Perhaps the objection may be brought against the “Winter's Tale," that it is tragical in the first three acts, but comic in the last two. Apparently, no doubt, this is the case.
But the objection holds good only on a superficial and external consideration of the piece, and at most is only applicable to particulars of detail. Viewed externally, the comic does seem to be reserved to the two last acts. But the attentive reader will discover even in the first three the cheerful comic view on which the whole intrinsically rests. The jealousy of Leontes, his repentance and sorrow, and the misery of his wife, are lightly sketched, and painted without any strong or broad touches; the colours are laid on in mild and soft tones. Thus, too, to come to details, the declaration of the oracle evidently alludes to a happy event. And even on this account the comic scenes appear naturally enough confined to the merry festivities of the shepherds in Bohemia, and afterwards in Sicily. The contrast, no doubt, is not altogether removed by these considerations; but, on the other hand, whatever of it still remains, is perfectly agreeable to the legendary character of the whole, which, with great propriety, it also serves to throw out the more strongly. As is common in tales of marvel, here, also, pain and anxiety are mingled with fantastic pleasure and grotesque merriment.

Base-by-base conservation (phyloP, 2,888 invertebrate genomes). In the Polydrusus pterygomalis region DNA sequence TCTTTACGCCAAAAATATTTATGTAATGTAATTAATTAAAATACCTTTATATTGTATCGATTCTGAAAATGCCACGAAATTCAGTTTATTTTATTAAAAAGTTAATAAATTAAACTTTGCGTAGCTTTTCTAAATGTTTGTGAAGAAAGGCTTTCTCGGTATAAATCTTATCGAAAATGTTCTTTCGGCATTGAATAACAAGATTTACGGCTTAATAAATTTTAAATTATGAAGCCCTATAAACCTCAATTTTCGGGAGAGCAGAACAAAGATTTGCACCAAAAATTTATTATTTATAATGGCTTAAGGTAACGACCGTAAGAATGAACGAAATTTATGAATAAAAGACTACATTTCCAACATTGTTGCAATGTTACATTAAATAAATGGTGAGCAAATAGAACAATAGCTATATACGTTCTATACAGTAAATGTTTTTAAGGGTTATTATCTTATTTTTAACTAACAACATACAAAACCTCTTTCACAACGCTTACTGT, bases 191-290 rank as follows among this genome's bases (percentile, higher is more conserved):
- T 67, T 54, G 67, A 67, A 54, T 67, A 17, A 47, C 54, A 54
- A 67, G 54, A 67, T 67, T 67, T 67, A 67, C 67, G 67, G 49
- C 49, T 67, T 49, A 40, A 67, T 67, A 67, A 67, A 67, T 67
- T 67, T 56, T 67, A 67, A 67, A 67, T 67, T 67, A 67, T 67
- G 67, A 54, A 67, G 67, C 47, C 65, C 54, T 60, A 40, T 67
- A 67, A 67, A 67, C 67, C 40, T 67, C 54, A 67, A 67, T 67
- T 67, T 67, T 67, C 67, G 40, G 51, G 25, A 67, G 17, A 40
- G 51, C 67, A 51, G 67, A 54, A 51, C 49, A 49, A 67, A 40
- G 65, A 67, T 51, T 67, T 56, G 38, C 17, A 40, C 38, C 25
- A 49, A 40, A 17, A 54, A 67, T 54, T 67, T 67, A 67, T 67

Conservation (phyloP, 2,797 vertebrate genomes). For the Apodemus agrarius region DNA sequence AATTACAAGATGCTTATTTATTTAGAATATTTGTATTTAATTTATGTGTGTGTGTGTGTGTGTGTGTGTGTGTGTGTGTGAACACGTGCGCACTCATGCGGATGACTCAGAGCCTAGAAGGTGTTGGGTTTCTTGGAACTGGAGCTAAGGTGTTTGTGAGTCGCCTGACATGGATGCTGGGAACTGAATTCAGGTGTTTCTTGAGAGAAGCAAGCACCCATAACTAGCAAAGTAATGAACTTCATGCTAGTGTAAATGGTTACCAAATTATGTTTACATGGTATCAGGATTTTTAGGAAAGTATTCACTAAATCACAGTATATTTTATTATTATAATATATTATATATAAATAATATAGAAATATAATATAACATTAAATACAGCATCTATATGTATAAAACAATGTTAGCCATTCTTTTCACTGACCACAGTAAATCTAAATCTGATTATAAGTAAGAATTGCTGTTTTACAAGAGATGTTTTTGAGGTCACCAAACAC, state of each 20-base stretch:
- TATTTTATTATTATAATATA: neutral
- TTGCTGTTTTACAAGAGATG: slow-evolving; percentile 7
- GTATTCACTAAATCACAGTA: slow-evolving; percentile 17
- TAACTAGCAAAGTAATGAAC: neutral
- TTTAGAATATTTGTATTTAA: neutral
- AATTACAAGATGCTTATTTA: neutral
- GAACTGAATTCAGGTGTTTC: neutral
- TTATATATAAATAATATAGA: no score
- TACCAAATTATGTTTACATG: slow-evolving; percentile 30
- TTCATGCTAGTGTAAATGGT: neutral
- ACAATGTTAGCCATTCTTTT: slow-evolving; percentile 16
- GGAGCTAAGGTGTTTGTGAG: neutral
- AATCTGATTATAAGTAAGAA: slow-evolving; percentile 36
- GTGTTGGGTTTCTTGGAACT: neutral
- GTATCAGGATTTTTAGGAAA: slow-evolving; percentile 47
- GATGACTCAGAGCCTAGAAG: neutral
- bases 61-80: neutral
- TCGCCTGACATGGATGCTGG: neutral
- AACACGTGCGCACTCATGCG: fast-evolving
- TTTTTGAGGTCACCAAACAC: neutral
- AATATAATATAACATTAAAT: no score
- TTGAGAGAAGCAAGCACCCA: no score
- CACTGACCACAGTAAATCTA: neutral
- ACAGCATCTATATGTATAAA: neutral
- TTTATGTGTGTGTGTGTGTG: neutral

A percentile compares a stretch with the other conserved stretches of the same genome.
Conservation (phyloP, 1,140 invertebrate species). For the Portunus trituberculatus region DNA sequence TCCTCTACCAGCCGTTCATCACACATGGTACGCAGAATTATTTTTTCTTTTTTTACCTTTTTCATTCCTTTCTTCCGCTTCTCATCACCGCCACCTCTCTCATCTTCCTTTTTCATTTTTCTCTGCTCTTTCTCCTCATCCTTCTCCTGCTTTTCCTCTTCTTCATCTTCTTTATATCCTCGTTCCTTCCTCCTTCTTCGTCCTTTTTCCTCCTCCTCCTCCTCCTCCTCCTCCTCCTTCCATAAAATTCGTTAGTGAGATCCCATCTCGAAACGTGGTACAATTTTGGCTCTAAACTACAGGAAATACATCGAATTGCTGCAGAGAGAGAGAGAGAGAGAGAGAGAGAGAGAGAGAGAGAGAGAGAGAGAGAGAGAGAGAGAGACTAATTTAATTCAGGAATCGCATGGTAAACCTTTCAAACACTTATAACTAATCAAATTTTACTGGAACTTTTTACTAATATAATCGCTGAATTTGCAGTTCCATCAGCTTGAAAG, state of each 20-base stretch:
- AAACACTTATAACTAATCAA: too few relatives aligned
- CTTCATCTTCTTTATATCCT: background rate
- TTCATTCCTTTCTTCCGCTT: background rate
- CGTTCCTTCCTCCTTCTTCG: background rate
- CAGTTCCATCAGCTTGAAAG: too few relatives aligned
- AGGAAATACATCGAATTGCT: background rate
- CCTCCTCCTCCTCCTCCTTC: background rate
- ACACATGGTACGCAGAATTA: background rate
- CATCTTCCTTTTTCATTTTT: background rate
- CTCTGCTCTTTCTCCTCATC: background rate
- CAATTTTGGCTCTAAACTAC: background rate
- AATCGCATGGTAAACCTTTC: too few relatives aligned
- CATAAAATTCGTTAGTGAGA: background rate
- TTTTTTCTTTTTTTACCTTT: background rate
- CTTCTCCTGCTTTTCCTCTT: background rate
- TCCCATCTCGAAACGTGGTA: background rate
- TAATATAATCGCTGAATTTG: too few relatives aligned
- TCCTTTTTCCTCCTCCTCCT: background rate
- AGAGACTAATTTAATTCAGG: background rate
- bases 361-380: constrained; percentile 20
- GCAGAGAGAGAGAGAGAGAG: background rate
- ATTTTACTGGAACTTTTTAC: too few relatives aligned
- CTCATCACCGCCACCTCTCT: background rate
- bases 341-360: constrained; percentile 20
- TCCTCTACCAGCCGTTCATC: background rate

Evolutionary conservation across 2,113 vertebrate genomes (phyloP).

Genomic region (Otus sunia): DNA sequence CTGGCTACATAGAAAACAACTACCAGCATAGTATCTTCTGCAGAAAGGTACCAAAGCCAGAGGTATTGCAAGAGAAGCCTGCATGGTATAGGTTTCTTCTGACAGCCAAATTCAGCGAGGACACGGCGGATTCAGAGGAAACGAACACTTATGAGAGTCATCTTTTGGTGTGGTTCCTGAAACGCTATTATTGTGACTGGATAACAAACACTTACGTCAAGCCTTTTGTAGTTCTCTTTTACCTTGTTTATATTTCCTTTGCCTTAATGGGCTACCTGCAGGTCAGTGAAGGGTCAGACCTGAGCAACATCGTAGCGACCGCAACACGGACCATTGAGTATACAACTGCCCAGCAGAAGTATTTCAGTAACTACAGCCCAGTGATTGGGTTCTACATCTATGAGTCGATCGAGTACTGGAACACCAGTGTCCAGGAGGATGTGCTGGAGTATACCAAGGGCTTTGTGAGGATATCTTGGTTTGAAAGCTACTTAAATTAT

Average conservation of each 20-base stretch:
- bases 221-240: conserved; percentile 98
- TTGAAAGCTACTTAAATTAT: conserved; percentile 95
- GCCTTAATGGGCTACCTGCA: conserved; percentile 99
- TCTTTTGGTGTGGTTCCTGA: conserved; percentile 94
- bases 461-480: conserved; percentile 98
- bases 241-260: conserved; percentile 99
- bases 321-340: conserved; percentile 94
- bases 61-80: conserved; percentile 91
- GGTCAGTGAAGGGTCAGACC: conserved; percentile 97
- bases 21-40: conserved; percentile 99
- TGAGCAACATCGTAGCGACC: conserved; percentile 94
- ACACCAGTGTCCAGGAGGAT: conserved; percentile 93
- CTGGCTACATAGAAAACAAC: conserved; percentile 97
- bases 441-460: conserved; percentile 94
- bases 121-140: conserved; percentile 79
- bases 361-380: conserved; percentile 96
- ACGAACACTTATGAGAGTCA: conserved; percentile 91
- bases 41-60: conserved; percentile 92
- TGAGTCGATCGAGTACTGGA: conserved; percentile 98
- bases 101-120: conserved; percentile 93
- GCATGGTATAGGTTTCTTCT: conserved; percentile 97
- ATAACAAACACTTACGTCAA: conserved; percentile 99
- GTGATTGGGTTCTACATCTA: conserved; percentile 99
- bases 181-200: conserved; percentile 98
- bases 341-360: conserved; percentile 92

It will be sufficient to have called attention to the rare beauty with which the different characters are shaded off, as well as to the
contrasts by which they are thrown out by the groups into which they fall, and the harmony which results from their co-ordination. How nobly does the mild dignity, the majestic sweetness and pure womanly feeling of Hermione, contrast with the Duke's unmanly and unworthy passionateness, as well under his unmerited insults as in the revenge which she takes for her own wrongs and agonies, and by which she works the repentance of her suspicious husband. The fidelity of Camillo and Paulina are undismayed by any threat or